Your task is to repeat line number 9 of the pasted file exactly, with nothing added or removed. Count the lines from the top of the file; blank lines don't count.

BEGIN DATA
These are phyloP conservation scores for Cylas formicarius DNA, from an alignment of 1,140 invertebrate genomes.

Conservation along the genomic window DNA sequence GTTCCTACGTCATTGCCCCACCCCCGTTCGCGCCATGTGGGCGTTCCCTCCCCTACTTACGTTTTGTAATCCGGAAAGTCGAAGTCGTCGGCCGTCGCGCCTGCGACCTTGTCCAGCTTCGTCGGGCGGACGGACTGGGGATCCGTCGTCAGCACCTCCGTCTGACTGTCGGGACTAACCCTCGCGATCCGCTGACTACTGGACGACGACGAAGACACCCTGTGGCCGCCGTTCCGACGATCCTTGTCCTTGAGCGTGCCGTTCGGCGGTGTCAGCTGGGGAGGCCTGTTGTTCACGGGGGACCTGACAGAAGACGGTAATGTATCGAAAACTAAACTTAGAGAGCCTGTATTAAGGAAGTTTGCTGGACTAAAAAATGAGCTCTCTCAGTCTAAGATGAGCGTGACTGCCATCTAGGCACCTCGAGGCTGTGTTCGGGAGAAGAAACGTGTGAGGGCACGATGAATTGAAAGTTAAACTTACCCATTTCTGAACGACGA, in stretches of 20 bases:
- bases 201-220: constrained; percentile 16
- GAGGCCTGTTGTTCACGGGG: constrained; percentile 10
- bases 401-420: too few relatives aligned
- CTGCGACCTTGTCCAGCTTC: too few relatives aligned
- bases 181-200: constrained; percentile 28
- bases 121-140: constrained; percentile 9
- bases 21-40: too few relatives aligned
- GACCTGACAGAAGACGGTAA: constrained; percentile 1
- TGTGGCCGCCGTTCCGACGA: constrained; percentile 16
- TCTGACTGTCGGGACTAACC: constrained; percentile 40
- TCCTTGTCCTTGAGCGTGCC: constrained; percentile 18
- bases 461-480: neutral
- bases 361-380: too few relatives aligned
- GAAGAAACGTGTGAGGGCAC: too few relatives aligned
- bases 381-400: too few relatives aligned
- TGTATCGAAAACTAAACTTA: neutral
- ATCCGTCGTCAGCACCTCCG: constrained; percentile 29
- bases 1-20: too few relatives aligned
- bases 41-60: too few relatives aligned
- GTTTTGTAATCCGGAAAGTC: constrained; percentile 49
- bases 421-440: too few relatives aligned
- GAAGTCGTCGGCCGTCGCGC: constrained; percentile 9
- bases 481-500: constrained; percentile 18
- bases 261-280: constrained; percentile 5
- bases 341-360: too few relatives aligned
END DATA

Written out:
- bases 21-40: too few relatives aligned